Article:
I haven't been updating the numismatic side of this blog. Actually I have bought a few currency notes but I have been a tad too busy to scan them to put up on the blog.

One of the last few which arrived is my purchases of old Saudi riyals. I managed to get this particular 1968 50 riyal note. It's 40 years old and about the same age as Brunei's first Sultan Omar Ali note of 1967. This riyal note series is the last before the portraits of the Kings of Saudi Arabia appears on it, the first of which is 1976. Early Saudi notes are interesting as they carry no King's portraits on them.

Sunday, March 16, 2008

Well travelled envelope

I collect stamps, first day covers and normally get them from overseas, so I received a fair number of letters as well. Once in a while I wondered whether all my letters are on time as I know I have quite a few which have not arrived yet.

This one took a few months to arrive and when it did. Look. It went on a tour round the world from Belgium to Bermuda and then to Malaysia.

Friday, March 14, 2008

Sultan Omar Ali Definitives

In 1952, Sultan Omar Ali Saifuddien who had taken over the throne on the death of his elder brother, issued the first definitive stamp with his portrait. The previous Sultan, Sultan Ahmad Tajuddin did not issue any definitive stamp but did issue a special commemoration in 1949 to celebrate his 25th Silver Jubilee on the throne.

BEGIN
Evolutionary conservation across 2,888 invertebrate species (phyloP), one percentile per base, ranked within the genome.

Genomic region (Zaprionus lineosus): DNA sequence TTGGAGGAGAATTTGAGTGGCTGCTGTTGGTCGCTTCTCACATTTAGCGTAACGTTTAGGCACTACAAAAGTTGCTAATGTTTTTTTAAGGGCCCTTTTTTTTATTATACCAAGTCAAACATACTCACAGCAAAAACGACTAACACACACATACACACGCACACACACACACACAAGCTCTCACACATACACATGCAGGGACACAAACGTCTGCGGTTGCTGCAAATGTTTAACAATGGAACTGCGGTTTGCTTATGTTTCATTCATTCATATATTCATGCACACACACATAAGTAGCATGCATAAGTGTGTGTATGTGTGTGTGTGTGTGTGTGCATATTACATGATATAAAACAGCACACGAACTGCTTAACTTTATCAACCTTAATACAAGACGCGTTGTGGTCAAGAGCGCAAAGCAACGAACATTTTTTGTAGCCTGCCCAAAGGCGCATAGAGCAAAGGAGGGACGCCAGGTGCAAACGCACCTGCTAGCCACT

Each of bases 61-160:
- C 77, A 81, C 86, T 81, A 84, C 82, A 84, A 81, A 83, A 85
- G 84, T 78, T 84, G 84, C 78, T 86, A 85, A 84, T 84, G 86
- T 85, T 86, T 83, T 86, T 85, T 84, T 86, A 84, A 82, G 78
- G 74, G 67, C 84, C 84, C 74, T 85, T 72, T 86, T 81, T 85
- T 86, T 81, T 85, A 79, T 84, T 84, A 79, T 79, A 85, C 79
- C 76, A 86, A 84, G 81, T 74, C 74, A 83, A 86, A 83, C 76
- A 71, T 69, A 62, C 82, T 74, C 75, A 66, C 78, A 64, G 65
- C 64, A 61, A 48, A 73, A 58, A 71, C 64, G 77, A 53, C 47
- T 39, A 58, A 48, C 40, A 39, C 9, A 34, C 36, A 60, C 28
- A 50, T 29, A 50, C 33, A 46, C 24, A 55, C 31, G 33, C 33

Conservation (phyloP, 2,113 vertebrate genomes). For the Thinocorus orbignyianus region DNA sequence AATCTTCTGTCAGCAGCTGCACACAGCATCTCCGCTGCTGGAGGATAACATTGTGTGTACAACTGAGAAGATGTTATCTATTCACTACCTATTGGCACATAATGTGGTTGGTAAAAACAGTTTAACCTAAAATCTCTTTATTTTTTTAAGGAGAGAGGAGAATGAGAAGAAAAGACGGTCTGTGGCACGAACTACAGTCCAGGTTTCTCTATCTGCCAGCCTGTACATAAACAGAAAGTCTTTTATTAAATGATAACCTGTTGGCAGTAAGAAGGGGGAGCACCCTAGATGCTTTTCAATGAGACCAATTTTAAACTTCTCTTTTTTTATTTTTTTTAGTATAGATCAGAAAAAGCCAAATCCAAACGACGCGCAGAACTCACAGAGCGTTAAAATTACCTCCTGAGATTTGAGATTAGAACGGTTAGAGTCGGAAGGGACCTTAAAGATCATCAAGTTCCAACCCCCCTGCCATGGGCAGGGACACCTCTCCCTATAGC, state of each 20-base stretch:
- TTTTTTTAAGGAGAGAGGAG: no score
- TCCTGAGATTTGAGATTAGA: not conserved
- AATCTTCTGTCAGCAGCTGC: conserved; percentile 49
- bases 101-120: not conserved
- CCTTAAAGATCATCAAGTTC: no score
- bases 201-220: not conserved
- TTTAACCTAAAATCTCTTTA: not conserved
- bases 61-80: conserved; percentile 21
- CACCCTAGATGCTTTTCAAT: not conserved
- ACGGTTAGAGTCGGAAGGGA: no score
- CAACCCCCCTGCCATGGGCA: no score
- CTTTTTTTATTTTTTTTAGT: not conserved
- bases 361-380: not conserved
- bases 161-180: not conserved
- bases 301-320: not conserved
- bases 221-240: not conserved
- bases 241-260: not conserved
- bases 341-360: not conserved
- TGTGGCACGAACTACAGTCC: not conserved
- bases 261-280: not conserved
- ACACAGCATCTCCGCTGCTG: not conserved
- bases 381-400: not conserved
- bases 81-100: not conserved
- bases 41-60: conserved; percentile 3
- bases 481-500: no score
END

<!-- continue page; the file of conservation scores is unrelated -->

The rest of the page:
The Sultan Omar Ali series were issued from 1952 to 1971. Three definite series can be determined. The first series was issued in March 1952 on papers with watermark multiple script CA and a perforation of 13.

The second series was issued from 1964 to 1968 with the only difference with the earlier one of the watermark changed to Block CA. The other difference is that the second series only issued stamps up to $1 value.

Despite Sultan Omar Ali abdication of the throne in 1967, the third series of definitive stamp using his portrait continue with the third series issued from 1969 to 1971. This time the paper was changed to glazed paper but the watermark was unchanged still using Block CA and the perforation remaining 13.

Wednesday, March 12, 2008

Brunei Stamp Postmarked Limbang

By the time you read this, this item will be in someone's hands. I have bid for it on ebay but the price has gone beyond my financial limit. It was US$227, way above the US$150 max I put on it. Why is this valuable?